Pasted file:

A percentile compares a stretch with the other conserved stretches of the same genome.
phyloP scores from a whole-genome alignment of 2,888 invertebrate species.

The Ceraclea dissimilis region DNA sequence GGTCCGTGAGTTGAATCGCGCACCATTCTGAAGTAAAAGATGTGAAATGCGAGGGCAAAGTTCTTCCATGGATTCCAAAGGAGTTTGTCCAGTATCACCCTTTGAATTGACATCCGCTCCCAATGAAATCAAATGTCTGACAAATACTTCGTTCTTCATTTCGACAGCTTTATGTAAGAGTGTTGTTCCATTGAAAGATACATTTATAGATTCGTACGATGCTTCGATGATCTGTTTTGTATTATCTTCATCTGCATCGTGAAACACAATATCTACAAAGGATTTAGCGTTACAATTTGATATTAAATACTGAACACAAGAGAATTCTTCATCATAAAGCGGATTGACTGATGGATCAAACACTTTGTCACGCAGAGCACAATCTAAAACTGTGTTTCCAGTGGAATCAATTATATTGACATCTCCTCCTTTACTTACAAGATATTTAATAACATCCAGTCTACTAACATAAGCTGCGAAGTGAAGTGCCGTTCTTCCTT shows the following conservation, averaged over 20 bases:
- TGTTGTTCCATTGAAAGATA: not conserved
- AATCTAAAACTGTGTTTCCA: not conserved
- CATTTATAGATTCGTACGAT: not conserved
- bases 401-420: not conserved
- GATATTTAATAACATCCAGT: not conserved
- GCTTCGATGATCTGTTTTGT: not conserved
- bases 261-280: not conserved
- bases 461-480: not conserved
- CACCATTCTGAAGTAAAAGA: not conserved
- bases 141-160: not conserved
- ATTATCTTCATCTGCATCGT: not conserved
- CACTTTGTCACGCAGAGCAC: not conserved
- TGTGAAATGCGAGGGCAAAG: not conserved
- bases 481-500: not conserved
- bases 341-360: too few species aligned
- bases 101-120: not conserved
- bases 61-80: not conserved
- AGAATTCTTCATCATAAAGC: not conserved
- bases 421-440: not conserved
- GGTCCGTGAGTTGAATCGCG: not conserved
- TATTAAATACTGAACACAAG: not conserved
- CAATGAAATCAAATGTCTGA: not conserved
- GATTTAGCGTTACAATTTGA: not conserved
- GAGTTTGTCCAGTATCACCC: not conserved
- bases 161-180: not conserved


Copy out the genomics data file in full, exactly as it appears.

A percentile compares a stretch with the other conserved stretches of the same genome.
phyloP scores from a whole-genome alignment of 2,888 invertebrate species.

The Ceraclea dissimilis region DNA sequence GGTCCGTGAGTTGAATCGCGCACCATTCTGAAGTAAAAGATGTGAAATGCGAGGGCAAAGTTCTTCCATGGATTCCAAAGGAGTTTGTCCAGTATCACCCTTTGAATTGACATCCGCTCCCAATGAAATCAAATGTCTGACAAATACTTCGTTCTTCATTTCGACAGCTTTATGTAAGAGTGTTGTTCCATTGAAAGATACATTTATAGATTCGTACGATGCTTCGATGATCTGTTTTGTATTATCTTCATCTGCATCGTGAAACACAATATCTACAAAGGATTTAGCGTTACAATTTGATATTAAATACTGAACACAAGAGAATTCTTCATCATAAAGCGGATTGACTGATGGATCAAACACTTTGTCACGCAGAGCACAATCTAAAACTGTGTTTCCAGTGGAATCAATTATATTGACATCTCCTCCTTTACTTACAAGATATTTAATAACATCCAGTCTACTAACATAAGCTGCGAAGTGAAGTGCCGTTCTTCCTT shows the following conservation, averaged over 20 bases:
- TGTTGTTCCATTGAAAGATA: not conserved
- AATCTAAAACTGTGTTTCCA: not conserved
- CATTTATAGATTCGTACGAT: not conserved
- bases 401-420: not conserved
- GATATTTAATAACATCCAGT: not conserved
- GCTTCGATGATCTGTTTTGT: not conserved
- bases 261-280: not conserved
- bases 461-480: not conserved
- CACCATTCTGAAGTAAAAGA: not conserved
- bases 141-160: not conserved
- ATTATCTTCATCTGCATCGT: not conserved
- CACTTTGTCACGCAGAGCAC: not conserved
- TGTGAAATGCGAGGGCAAAG: not conserved
- bases 481-500: not conserved
- bases 341-360: too few species aligned
- bases 101-120: not conserved
- bases 61-80: not conserved
- AGAATTCTTCATCATAAAGC: not conserved
- bases 421-440: not conserved
- GGTCCGTGAGTTGAATCGCG: not conserved
- TATTAAATACTGAACACAAG: not conserved
- CAATGAAATCAAATGTCTGA: not conserved
- GATTTAGCGTTACAATTTGA: not conserved
- GAGTTTGTCCAGTATCACCC: not conserved
- bases 161-180: not conserved